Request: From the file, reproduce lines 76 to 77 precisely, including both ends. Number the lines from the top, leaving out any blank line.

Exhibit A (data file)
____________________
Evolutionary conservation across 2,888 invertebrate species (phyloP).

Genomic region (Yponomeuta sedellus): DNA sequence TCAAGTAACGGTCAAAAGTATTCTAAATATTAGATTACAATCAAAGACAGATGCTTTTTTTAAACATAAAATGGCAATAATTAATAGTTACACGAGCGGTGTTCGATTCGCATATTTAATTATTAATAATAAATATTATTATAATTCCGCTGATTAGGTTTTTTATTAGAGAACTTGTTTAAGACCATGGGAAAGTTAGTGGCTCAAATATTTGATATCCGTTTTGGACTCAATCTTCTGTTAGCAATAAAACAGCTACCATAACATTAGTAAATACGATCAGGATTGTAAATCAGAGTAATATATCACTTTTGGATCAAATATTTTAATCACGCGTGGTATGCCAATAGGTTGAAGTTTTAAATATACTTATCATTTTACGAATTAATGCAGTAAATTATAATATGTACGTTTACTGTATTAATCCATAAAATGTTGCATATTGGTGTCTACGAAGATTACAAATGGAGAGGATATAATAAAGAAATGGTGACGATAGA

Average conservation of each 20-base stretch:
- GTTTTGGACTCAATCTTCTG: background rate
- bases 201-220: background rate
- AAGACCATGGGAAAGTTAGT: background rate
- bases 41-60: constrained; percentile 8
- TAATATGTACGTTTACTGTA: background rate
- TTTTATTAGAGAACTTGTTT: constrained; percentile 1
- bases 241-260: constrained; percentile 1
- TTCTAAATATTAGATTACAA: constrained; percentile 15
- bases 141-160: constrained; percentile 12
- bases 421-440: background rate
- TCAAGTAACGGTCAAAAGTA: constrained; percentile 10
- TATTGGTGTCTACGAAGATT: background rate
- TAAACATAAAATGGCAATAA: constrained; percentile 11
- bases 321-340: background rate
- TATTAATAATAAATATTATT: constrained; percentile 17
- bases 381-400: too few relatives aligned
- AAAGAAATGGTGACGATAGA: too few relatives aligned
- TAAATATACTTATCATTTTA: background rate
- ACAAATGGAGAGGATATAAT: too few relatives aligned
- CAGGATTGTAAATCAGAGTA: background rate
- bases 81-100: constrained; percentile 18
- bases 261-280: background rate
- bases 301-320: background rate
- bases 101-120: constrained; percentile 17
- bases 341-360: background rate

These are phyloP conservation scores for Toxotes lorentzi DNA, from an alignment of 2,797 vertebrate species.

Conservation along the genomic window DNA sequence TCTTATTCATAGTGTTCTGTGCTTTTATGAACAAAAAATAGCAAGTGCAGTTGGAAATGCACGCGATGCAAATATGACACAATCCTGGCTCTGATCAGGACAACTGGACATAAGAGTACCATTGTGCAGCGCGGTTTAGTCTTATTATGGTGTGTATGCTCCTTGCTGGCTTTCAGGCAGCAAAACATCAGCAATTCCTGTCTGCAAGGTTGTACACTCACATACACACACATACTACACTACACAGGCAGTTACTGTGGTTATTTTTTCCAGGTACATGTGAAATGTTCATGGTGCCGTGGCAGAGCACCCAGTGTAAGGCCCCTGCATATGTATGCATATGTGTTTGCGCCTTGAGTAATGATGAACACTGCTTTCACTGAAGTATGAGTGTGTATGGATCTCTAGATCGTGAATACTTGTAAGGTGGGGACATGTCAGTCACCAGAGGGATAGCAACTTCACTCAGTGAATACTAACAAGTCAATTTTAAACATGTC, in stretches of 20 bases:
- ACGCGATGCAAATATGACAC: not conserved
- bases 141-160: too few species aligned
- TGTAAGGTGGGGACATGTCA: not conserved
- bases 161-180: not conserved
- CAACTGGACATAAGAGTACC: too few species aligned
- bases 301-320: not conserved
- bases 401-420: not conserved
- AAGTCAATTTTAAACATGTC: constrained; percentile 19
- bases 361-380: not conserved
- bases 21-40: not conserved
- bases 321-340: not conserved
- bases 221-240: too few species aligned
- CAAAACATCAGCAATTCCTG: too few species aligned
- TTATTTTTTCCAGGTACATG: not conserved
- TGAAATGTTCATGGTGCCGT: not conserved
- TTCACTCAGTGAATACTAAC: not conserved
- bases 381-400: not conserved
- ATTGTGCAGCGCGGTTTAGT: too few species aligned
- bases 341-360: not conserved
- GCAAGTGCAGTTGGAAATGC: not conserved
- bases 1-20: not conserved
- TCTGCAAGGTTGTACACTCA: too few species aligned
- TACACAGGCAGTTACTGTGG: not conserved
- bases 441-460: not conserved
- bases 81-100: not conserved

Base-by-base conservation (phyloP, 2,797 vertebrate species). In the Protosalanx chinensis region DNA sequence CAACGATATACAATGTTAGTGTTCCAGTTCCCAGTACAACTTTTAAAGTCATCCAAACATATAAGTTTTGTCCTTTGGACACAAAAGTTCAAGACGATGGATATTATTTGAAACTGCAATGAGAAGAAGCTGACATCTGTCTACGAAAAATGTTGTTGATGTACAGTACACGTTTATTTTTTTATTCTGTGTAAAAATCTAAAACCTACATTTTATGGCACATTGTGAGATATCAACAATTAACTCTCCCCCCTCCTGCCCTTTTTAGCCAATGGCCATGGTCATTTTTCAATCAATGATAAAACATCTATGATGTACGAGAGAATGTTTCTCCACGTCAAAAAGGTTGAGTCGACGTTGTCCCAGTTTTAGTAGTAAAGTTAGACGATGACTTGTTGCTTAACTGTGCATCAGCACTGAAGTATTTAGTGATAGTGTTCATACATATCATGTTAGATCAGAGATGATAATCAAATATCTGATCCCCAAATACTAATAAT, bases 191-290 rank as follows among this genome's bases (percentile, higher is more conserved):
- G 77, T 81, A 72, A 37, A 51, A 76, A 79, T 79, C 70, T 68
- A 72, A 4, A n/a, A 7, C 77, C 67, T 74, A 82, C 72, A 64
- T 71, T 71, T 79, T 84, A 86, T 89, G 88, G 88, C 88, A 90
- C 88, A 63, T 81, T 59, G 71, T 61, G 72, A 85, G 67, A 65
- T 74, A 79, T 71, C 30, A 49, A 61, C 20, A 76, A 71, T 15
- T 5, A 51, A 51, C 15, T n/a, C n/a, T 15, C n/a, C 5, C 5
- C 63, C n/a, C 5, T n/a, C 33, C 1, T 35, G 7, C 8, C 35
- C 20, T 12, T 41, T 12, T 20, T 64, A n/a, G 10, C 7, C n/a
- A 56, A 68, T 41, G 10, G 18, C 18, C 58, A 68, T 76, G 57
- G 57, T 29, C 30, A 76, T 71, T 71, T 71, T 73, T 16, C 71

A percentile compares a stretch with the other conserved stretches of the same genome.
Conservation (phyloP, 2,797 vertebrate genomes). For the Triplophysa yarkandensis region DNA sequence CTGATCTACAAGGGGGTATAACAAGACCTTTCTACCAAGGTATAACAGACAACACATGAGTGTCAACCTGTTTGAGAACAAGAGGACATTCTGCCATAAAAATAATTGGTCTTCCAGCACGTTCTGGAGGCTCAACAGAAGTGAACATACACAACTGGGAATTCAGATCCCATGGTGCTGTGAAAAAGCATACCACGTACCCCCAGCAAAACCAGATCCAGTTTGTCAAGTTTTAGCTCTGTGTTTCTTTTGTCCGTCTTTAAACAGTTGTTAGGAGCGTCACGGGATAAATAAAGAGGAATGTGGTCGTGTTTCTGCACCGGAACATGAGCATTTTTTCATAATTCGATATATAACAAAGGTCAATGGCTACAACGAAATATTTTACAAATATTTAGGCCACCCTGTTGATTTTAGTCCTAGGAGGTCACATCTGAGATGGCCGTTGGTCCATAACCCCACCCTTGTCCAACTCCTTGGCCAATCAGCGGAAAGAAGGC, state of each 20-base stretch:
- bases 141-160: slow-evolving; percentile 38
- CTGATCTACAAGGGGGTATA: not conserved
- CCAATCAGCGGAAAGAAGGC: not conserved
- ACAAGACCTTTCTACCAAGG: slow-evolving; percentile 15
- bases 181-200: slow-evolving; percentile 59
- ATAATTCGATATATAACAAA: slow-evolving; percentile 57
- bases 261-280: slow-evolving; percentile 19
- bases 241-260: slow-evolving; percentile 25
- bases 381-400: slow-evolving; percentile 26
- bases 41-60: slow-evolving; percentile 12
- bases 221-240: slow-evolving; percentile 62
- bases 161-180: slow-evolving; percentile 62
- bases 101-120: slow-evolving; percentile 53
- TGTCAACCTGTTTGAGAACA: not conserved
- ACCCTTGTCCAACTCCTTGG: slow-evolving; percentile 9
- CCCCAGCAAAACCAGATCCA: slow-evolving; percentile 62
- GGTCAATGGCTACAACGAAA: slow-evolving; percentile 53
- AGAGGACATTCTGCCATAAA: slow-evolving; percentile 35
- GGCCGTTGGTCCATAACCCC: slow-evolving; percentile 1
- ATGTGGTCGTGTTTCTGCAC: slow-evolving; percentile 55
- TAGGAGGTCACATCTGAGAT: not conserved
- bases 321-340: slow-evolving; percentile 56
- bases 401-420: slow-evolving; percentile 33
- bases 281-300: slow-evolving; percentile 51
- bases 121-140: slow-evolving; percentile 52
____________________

- bases 241-260: slow-evolving; percentile 25
- bases 381-400: slow-evolving; percentile 26